Better to Walk? OKC Streetcar Questions Answered!

It’s February and the Oklahoma City Streetcar is now in its first month where you have to pay to ride. Whether you’re visiting or an OKC local, you may be wondering exactly how to use the streetcar and if it’s really that practical. If so, this post is for you!

I’ve used mass transit (buses, trams, trains, etc.) in cities around the world and am a big supporter of public transportation. While the OKC streetcar system doesn’t cover a large area at this point, it still has its use in our community. Let’s explore it!

What’s the Oklahoma City streetcar route?

OKC streetcar map of routes
OKC Streetcar Route Map (From the OKC Streetcar official website)

There are two loops. The 4.8 mile Downtown loops runs 7 days a week and covers the most ground from Midtown to Downtown and over to Bricktown. The 2 mile Bricktown loop only covers Bricktown and part of Downtown and runs on Fridays and Saturdays, likely to help with the busiest part of town on the weekends.

What are the OKC streetcar hours?

Downtown Loop:

  • Monday-Thursday, 6AM-Midnight
  • Friday, 6AM-2AM
  • Saturday, 7AM-2AM

Bricktown Loop:

  • Friday and Saturday, 7AM-2AM

Currently the streetcar will run on Sundays from 11AM-7PM. Starting April 7, 2019, the streetcars will do a full service on Sundays from 7AM-10PM.

How much does it cost to ride?

$1        Single fare (you get on and off once)

$3        24-hr Day Pass

$32     Monthly Pass

$384   Annual Pass

Not that expensive, all considering. But in addition to that, kids ages 7-17, senior citizens over 65, Medicare card holders, and people with disabilities always ride half off. Children 6 and under are free!

If you have a fixed-route bus pass, you can use it on the Streetcar, as well.

If you use the app to buy a ticket in February, your first purchase will be half off! For some reason, I had thought that would only apply to single fare, but it actually applies to all of their passes. So if you live downtown, for example, this would be a great time to get a monthly pass for only $16!

There are two ways to buy tickets.

  1. Ticket vending machine:
OKC streetcar ticket machine
OKC streetcar ticket machines are available at every stop.

Each stop has a ticket machine that you can use to buy your tickets. It will take credit card, small bill, and cash. Be sure to have exact change; it won’t give you change.

2. Mobile App:

phone displaying a streetcar pass purchased with the Token Transit app.
Buy your tickets with your phone using the Token Transit app.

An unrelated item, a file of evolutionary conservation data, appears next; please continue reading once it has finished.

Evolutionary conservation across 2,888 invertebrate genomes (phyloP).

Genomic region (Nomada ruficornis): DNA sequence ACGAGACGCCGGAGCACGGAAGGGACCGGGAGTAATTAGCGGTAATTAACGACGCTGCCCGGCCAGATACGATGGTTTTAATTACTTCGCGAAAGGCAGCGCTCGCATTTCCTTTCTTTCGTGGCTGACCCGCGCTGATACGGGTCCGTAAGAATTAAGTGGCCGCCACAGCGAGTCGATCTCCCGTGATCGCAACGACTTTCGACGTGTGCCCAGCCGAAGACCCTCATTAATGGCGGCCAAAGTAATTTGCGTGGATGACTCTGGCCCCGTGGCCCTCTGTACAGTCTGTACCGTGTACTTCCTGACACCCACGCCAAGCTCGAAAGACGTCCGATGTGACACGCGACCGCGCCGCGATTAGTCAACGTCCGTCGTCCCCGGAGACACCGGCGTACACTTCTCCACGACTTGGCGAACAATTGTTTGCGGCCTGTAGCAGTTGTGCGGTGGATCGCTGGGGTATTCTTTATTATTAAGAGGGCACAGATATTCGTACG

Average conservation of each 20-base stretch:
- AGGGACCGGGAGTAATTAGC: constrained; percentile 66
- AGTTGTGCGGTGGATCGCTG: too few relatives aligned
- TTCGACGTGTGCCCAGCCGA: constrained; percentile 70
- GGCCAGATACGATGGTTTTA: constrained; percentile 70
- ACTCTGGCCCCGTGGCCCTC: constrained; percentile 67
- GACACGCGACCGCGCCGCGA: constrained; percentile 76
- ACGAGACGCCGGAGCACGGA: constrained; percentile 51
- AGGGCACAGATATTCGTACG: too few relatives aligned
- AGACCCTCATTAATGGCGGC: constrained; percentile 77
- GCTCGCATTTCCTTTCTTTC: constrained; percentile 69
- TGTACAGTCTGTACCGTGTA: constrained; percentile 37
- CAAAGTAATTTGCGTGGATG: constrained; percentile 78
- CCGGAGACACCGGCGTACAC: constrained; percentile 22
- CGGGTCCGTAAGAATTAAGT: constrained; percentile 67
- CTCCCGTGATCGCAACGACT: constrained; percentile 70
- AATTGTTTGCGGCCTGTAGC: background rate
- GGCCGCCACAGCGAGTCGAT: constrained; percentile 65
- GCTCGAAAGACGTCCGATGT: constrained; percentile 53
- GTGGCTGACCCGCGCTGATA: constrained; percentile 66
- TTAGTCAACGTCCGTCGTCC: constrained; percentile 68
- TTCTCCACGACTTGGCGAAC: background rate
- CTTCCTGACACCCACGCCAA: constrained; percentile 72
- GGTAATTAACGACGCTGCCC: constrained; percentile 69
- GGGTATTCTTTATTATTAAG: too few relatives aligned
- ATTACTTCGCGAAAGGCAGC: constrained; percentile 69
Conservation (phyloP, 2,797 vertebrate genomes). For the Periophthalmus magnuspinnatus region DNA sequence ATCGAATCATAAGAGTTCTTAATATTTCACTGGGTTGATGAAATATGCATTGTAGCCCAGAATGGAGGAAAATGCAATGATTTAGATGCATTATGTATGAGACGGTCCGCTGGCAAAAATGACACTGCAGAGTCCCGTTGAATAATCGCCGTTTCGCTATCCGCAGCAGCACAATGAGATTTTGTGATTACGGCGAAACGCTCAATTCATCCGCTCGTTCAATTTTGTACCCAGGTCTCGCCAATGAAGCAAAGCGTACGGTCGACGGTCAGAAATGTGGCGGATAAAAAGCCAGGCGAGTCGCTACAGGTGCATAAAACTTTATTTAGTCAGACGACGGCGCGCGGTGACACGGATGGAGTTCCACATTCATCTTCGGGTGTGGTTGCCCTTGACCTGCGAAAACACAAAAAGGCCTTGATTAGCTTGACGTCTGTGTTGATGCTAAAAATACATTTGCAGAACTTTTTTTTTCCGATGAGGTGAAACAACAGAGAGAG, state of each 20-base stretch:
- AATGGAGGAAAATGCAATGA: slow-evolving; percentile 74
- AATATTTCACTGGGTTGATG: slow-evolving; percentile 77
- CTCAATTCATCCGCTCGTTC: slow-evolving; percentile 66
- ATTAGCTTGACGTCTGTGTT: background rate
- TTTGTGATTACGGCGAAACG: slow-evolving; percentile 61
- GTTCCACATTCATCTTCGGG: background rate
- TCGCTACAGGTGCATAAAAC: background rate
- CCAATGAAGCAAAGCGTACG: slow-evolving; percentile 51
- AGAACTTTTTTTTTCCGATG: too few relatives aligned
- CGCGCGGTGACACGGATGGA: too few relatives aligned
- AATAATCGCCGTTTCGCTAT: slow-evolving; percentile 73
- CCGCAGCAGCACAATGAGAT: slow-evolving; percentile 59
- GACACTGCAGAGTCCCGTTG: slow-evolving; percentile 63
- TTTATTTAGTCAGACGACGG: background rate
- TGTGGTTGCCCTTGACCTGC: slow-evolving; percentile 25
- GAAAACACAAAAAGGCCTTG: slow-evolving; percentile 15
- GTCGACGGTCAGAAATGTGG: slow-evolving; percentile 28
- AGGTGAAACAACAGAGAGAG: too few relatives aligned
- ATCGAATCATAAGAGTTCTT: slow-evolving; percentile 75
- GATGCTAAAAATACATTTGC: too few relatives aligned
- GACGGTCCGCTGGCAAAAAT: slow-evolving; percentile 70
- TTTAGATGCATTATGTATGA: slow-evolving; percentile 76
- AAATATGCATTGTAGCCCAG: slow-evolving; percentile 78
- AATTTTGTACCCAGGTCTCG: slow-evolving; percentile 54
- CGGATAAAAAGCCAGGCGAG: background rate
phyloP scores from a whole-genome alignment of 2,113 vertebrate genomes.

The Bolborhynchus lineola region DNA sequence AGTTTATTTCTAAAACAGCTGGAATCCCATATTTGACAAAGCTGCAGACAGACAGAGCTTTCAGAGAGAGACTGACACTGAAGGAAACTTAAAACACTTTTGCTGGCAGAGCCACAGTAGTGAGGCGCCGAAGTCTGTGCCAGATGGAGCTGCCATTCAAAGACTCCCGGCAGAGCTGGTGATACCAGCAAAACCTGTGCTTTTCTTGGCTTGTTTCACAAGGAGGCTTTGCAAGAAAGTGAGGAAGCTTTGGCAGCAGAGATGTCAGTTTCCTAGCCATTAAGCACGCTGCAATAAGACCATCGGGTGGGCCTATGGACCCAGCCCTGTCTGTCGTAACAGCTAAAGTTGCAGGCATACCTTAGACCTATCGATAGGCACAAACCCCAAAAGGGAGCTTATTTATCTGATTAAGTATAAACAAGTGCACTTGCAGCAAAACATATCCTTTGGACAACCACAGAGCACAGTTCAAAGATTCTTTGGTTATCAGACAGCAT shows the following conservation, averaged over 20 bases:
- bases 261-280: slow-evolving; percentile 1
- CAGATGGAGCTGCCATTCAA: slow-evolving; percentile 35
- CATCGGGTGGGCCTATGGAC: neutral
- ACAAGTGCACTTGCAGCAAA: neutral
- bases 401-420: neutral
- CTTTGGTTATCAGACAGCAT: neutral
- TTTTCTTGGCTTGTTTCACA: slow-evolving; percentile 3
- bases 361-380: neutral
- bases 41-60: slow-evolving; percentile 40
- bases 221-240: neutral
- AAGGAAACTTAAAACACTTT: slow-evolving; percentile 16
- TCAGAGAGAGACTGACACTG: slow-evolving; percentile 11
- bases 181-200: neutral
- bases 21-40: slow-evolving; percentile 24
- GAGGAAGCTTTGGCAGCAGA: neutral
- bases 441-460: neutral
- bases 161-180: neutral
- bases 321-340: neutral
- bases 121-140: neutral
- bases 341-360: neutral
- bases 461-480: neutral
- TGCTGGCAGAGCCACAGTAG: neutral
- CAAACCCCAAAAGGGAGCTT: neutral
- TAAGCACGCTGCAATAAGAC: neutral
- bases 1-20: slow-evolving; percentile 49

I first got the Embark app, thinking that I could buy my fare with it. The Embark app is currently better for riding the bus; it hasn’t really been updated for the streetcar very much.  When I tried to buy my fare, I was redirected to get a different app, Token Transit. So if you are just planning to ride the streetcar, I’d recommend just getting that one.

Getting a fare on the Token Transit app is quite straightforward, after downloading the app:

  • Put your phone number in; you’ll be sent a code to verify your number.
  • Select Embark from the list of agencies.
  • Select rider type (i.e. senior adult, adult, etc.), streetcar, and fare type.
  • Give your credit card info.
  • At this point, your pass is saved. Tap on it to activate when you actually use it.
interior of streetcar with display showing Automobile Alley as next stop
A digital display shows the next stop on the streetcar. The OKC streetcars go through several of OKC’s unique and quirky districts, including Automobile Alley.

Is it helpful to use the Streetcar if I’m visiting OKC?

Absolutely! I think it’s a great way to get a feel for the city, even if you just want to ride and see the sights. The streetcar goes through Bricktown, Automobile Alley, Downtown, and Midtown, some of OKC’s many unique districts.  I have lived here a long time and I learned new things about my city on the ride!

Walk through the Myriad Gardens, catch a show at the Civic Center, see a NBA or minor league baseball game, visit the OKC Art Museum, OKC Bombing Memorial Museum, and the American Banjo Museum, stroll by the canal in Bricktown, or eat at a trendy restaurant in Midtown like nonesuch, America’s #1 New Restaurant in 2018 according to Bon Appetit. All of these places and more are near stops on the streetcar.

If you don’t have a car and want to use the OKC streetcar as your main form of transportation, I’d recommend the $3 day pass.

interior of streetcar showing rails to hold on to

Would it just be faster to walk?

This is the question I’ve heard most from friends and family living here in the OKC area. Since it covers a relatively small area, we’ve wondered if it’s really that helpful.

There are obviously a lot of variables in answering this question, depending on the amount of traffic and where you’re needing to go.

But just as one example, assume you wanted to eat at McNellie’s Irish Pub in Midtown and then go to the Chesapeake Arena for a Thunder game.  GoogleMaps says walking will take 28 minutes (and walking with GoogleMaps is usually at a nice clip).  This estimate is only accurate if you can walk 1.6 miles, including stopping before crossing intersections, etc., in 28 minutes.